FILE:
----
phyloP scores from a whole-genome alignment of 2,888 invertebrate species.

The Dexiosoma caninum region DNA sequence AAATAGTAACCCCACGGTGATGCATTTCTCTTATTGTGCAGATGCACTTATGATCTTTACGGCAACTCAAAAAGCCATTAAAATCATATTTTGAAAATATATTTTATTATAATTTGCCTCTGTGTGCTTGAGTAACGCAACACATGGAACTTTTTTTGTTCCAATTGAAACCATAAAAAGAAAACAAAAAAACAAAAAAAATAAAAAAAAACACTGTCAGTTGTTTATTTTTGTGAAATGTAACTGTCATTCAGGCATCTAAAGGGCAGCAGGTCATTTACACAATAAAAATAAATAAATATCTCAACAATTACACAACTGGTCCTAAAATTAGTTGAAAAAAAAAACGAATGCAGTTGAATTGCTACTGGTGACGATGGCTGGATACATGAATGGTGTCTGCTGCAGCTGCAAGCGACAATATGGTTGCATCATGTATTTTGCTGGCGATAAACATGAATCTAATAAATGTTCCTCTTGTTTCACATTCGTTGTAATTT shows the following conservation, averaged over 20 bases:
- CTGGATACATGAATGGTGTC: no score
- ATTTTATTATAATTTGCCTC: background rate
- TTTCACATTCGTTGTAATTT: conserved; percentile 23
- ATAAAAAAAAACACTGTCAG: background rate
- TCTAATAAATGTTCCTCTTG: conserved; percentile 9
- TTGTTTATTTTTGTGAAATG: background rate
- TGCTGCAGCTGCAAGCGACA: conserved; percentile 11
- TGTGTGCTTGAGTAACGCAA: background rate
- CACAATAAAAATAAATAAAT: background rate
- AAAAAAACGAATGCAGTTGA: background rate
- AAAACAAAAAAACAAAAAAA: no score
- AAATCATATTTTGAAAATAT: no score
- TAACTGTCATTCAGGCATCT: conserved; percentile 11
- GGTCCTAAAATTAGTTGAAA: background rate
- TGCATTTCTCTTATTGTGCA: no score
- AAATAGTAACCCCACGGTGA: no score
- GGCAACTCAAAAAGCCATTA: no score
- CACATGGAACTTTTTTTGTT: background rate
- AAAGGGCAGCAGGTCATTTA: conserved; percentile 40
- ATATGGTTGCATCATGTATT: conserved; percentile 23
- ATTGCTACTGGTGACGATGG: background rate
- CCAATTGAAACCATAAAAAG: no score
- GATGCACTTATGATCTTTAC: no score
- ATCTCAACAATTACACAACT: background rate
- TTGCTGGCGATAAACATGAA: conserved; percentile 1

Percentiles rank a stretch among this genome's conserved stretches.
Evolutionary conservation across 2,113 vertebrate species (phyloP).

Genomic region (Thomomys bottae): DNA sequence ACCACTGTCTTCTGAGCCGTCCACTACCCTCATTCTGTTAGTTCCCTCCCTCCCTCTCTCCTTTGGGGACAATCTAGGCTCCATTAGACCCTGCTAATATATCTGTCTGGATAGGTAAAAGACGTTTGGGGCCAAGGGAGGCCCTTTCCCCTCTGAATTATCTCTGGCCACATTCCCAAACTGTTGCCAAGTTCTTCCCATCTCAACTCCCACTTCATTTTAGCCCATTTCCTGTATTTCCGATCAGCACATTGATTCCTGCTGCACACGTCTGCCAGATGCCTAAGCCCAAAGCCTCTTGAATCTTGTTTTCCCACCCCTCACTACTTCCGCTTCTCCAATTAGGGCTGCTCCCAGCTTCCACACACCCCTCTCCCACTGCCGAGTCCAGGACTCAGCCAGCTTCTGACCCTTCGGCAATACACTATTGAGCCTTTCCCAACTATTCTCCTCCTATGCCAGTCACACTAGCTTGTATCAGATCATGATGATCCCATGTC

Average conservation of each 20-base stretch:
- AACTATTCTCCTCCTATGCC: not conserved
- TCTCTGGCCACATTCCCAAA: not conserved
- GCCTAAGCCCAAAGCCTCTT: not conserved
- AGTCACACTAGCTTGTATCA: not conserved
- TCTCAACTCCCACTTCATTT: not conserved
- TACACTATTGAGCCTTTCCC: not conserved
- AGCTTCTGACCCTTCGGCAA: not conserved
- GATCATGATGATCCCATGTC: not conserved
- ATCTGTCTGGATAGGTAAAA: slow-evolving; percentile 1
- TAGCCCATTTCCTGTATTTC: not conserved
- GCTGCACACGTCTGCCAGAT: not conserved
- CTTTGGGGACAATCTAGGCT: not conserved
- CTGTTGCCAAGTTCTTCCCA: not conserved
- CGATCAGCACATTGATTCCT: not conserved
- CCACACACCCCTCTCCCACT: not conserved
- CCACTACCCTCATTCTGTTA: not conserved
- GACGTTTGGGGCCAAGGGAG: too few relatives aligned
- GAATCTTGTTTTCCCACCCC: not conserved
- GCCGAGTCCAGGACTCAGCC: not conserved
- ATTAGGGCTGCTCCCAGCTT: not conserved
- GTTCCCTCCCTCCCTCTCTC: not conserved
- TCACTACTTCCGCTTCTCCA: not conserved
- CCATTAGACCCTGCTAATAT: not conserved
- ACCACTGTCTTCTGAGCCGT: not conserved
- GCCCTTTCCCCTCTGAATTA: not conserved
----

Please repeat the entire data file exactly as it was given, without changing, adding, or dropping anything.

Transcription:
phyloP scores from a whole-genome alignment of 2,888 invertebrate species.

The Dexiosoma caninum region DNA sequence AAATAGTAACCCCACGGTGATGCATTTCTCTTATTGTGCAGATGCACTTATGATCTTTACGGCAACTCAAAAAGCCATTAAAATCATATTTTGAAAATATATTTTATTATAATTTGCCTCTGTGTGCTTGAGTAACGCAACACATGGAACTTTTTTTGTTCCAATTGAAACCATAAAAAGAAAACAAAAAAACAAAAAAAATAAAAAAAAACACTGTCAGTTGTTTATTTTTGTGAAATGTAACTGTCATTCAGGCATCTAAAGGGCAGCAGGTCATTTACACAATAAAAATAAATAAATATCTCAACAATTACACAACTGGTCCTAAAATTAGTTGAAAAAAAAAACGAATGCAGTTGAATTGCTACTGGTGACGATGGCTGGATACATGAATGGTGTCTGCTGCAGCTGCAAGCGACAATATGGTTGCATCATGTATTTTGCTGGCGATAAACATGAATCTAATAAATGTTCCTCTTGTTTCACATTCGTTGTAATTT shows the following conservation, averaged over 20 bases:
- CTGGATACATGAATGGTGTC: no score
- ATTTTATTATAATTTGCCTC: background rate
- TTTCACATTCGTTGTAATTT: conserved; percentile 23
- ATAAAAAAAAACACTGTCAG: background rate
- TCTAATAAATGTTCCTCTTG: conserved; percentile 9
- TTGTTTATTTTTGTGAAATG: background rate
- TGCTGCAGCTGCAAGCGACA: conserved; percentile 11
- TGTGTGCTTGAGTAACGCAA: background rate
- CACAATAAAAATAAATAAAT: background rate
- AAAAAAACGAATGCAGTTGA: background rate
- AAAACAAAAAAACAAAAAAA: no score
- AAATCATATTTTGAAAATAT: no score
- TAACTGTCATTCAGGCATCT: conserved; percentile 11
- GGTCCTAAAATTAGTTGAAA: background rate
- TGCATTTCTCTTATTGTGCA: no score
- AAATAGTAACCCCACGGTGA: no score
- GGCAACTCAAAAAGCCATTA: no score
- CACATGGAACTTTTTTTGTT: background rate
- AAAGGGCAGCAGGTCATTTA: conserved; percentile 40
- ATATGGTTGCATCATGTATT: conserved; percentile 23
- ATTGCTACTGGTGACGATGG: background rate
- CCAATTGAAACCATAAAAAG: no score
- GATGCACTTATGATCTTTAC: no score
- ATCTCAACAATTACACAACT: background rate
- TTGCTGGCGATAAACATGAA: conserved; percentile 1

Percentiles rank a stretch among this genome's conserved stretches.
Evolutionary conservation across 2,113 vertebrate species (phyloP).

Genomic region (Thomomys bottae): DNA sequence ACCACTGTCTTCTGAGCCGTCCACTACCCTCATTCTGTTAGTTCCCTCCCTCCCTCTCTCCTTTGGGGACAATCTAGGCTCCATTAGACCCTGCTAATATATCTGTCTGGATAGGTAAAAGACGTTTGGGGCCAAGGGAGGCCCTTTCCCCTCTGAATTATCTCTGGCCACATTCCCAAACTGTTGCCAAGTTCTTCCCATCTCAACTCCCACTTCATTTTAGCCCATTTCCTGTATTTCCGATCAGCACATTGATTCCTGCTGCACACGTCTGCCAGATGCCTAAGCCCAAAGCCTCTTGAATCTTGTTTTCCCACCCCTCACTACTTCCGCTTCTCCAATTAGGGCTGCTCCCAGCTTCCACACACCCCTCTCCCACTGCCGAGTCCAGGACTCAGCCAGCTTCTGACCCTTCGGCAATACACTATTGAGCCTTTCCCAACTATTCTCCTCCTATGCCAGTCACACTAGCTTGTATCAGATCATGATGATCCCATGTC

Average conservation of each 20-base stretch:
- AACTATTCTCCTCCTATGCC: not conserved
- TCTCTGGCCACATTCCCAAA: not conserved
- GCCTAAGCCCAAAGCCTCTT: not conserved
- AGTCACACTAGCTTGTATCA: not conserved
- TCTCAACTCCCACTTCATTT: not conserved
- TACACTATTGAGCCTTTCCC: not conserved
- AGCTTCTGACCCTTCGGCAA: not conserved
- GATCATGATGATCCCATGTC: not conserved
- ATCTGTCTGGATAGGTAAAA: slow-evolving; percentile 1
- TAGCCCATTTCCTGTATTTC: not conserved
- GCTGCACACGTCTGCCAGAT: not conserved
- CTTTGGGGACAATCTAGGCT: not conserved
- CTGTTGCCAAGTTCTTCCCA: not conserved
- CGATCAGCACATTGATTCCT: not conserved
- CCACACACCCCTCTCCCACT: not conserved
- CCACTACCCTCATTCTGTTA: not conserved
- GACGTTTGGGGCCAAGGGAG: too few relatives aligned
- GAATCTTGTTTTCCCACCCC: not conserved
- GCCGAGTCCAGGACTCAGCC: not conserved
- ATTAGGGCTGCTCCCAGCTT: not conserved
- GTTCCCTCCCTCCCTCTCTC: not conserved
- TCACTACTTCCGCTTCTCCA: not conserved
- CCATTAGACCCTGCTAATAT: not conserved
- ACCACTGTCTTCTGAGCCGT: not conserved
- GCCCTTTCCCCTCTGAATTA: not conserved